The Government’s proposal will destroy the financial wellbeing and livelihoods of many immigrant, small business people, who invested in the taxi industry on the basis of the existing regulatory regime.
Now, after going deep in debt, they have had their economic rug pulled out from under them by the Government, in order to benefit a large multi-national taxi business who has a very poor record in terms of service to customers (e.g. surge pricing) and treatment of its employees.
In some other jurisdictions where Uber has been allowed, governments have compensated the existing license holders for the loss of value of their licenses.
We do not propose this as a solution here, because it would be very expensive. But this shows that what the Government is proposing to do is very unfair to the existing license holders.
Some other jurisdictions, such as Austin Texas, have refused to bend to the demands of Uber for different taxi rules, in recognition of the unfairness to both the existing license holders and to the public.
The Liberal Government doesn’t see that. It says that its proposal would level the playing field.
But that is patently untrue.
The playing field was even — it is just that Uber did not want to comply with the existing rules that applied to everyone else.
Uber wanted new rules to fit its business model, and the Government gave this to them, after the Vancouver Taxi Association companies has been repeatedly denied the additional handicapped and other licenses that they needed to service the taxi needs of the public.
Insurance rates will now be drastically reduced to accommodate Uber — at the same time that the insurance rates of other drivers in the province are increasing significantly.
The Government can’t say that the existing insurance rates for taxis were too high. If that is so, the existing taxi license holders should be reimbursed for being overcharged for insurance over the previous decades.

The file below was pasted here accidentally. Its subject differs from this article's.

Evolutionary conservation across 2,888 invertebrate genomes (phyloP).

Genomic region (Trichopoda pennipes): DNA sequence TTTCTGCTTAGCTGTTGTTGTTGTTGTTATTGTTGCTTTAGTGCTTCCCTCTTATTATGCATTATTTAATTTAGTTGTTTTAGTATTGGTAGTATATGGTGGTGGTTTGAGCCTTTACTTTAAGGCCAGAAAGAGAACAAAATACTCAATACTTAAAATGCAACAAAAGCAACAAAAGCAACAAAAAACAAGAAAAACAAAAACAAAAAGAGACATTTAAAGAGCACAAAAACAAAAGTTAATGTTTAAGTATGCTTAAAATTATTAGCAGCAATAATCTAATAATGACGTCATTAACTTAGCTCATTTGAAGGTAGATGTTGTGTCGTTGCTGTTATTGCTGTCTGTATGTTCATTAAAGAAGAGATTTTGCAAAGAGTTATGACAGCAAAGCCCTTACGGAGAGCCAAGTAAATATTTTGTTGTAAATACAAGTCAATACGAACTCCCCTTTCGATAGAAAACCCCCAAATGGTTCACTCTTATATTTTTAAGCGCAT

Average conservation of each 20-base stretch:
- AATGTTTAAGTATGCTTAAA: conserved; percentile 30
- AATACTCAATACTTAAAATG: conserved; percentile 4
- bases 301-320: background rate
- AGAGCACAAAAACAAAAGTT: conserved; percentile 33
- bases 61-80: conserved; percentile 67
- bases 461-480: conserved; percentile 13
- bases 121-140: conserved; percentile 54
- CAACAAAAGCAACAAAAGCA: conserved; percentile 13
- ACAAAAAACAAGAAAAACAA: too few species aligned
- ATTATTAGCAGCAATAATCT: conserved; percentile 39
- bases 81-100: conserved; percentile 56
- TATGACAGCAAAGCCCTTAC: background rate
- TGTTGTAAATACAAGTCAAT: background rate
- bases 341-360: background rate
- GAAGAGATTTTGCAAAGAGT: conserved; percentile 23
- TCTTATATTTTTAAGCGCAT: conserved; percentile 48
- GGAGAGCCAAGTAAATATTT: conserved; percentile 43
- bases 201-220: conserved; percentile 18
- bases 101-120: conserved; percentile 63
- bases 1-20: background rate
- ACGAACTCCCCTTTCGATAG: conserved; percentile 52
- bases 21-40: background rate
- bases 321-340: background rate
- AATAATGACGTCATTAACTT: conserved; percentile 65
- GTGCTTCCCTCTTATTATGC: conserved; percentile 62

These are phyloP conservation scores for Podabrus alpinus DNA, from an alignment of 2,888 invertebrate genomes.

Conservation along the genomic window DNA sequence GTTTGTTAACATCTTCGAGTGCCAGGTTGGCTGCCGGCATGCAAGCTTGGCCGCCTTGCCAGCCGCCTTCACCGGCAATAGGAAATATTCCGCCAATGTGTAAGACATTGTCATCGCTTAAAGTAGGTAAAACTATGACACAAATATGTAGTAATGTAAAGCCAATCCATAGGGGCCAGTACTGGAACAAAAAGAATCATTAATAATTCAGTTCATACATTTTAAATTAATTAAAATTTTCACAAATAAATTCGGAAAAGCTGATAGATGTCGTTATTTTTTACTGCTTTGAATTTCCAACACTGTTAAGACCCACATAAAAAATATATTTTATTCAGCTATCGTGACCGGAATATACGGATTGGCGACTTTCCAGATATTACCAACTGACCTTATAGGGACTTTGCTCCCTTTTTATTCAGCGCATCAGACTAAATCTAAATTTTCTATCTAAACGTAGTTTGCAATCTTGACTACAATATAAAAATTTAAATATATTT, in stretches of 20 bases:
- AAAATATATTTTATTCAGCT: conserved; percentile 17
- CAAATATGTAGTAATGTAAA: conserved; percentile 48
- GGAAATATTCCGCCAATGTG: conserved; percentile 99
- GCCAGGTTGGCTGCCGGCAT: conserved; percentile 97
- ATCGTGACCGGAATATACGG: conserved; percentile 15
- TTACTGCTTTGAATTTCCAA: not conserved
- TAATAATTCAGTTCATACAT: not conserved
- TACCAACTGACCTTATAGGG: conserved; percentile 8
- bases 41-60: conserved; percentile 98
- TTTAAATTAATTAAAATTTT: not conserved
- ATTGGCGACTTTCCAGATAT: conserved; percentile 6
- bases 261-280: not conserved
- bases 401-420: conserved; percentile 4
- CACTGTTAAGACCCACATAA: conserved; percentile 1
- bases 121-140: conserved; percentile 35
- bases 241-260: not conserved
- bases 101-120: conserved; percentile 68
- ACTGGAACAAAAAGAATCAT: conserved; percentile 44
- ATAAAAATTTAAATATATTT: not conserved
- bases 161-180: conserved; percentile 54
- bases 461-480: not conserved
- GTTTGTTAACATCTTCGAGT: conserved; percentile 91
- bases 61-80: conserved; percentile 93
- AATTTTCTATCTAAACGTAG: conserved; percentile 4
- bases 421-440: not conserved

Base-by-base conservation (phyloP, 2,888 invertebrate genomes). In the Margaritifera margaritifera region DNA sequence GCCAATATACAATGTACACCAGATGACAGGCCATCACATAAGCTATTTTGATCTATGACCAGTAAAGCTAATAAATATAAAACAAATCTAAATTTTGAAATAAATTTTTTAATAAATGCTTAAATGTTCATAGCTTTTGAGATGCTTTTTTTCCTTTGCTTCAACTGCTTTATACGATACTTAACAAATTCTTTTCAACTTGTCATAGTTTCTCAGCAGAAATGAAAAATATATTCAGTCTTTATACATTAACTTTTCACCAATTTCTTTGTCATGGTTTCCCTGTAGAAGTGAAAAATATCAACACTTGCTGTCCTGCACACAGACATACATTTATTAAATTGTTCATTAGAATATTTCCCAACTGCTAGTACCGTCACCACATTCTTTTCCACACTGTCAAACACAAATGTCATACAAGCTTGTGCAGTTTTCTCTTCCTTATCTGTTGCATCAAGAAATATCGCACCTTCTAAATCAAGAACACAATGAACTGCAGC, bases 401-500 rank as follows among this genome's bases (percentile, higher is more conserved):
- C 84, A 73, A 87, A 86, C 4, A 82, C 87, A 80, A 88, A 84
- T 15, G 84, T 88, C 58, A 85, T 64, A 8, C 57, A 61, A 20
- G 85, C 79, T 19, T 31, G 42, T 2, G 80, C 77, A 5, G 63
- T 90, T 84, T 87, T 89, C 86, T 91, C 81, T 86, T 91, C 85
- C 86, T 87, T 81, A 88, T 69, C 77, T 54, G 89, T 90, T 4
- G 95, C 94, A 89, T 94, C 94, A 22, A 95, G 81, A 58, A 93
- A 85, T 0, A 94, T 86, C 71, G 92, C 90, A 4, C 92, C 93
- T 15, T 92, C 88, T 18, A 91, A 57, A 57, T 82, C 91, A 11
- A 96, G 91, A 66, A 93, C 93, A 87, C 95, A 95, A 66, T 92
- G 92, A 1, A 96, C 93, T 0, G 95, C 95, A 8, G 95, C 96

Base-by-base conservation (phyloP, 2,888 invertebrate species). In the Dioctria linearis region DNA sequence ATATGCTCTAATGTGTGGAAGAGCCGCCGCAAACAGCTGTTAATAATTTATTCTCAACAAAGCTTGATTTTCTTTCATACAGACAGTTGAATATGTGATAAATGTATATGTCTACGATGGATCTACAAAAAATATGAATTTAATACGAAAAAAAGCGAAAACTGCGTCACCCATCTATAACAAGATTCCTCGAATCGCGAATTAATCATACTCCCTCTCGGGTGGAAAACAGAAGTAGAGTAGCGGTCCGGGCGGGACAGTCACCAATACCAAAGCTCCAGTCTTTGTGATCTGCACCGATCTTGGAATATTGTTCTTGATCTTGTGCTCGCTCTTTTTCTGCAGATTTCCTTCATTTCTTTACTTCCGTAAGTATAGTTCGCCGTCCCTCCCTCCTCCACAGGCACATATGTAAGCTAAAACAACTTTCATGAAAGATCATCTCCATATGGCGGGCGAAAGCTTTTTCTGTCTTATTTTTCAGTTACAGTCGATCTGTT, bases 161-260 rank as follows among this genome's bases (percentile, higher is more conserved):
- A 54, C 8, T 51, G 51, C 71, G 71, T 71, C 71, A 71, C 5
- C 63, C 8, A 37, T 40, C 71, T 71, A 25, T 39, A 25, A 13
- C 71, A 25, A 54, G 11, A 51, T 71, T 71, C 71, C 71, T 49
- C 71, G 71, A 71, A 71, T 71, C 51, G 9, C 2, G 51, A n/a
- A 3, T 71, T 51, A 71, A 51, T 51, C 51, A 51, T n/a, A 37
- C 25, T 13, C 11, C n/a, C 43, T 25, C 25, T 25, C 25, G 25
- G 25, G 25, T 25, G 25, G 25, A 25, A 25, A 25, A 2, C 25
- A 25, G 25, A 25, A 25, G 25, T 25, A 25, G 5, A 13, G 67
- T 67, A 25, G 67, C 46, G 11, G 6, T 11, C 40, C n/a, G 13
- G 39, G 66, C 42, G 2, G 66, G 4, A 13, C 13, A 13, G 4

To repeat, we are not saying that Uber should be prevented from entering the taxi market.
What we are saying is that this needs to be done in a fair and equitable manner.
That means putting a cap on the number of Uber or other new app-based entrants to the market to prevent destructive competition.
There is no sensible rationale for allowing unrestricted access to the taxi industry, or eliminating the existing municipal boundaries for taxis. That again will lead to destructive competition.
The public demand needs to be met, but not in a way that destroys the viability of the taxi industry.
What is also required is the setting of insurance rates for taxis on a basis that is fair to them and to other drivers.
We don’t expect other drivers to subsidize insurance for taxis, which will now be the case under the Government’s proposed insurance plan for taxis that has been introduced to meet the demands of Uber.
We are heartened that the NDP has expressed a desire to introduce a fair model for meeting the interests of taxi users while at the same time protecting the existing industry.
We look forward to working with the NDP to come up with a regulatory model that truly meets the public interest, and not a model that only benefits multi-national companies, such as the model proposed by the Liberal Government.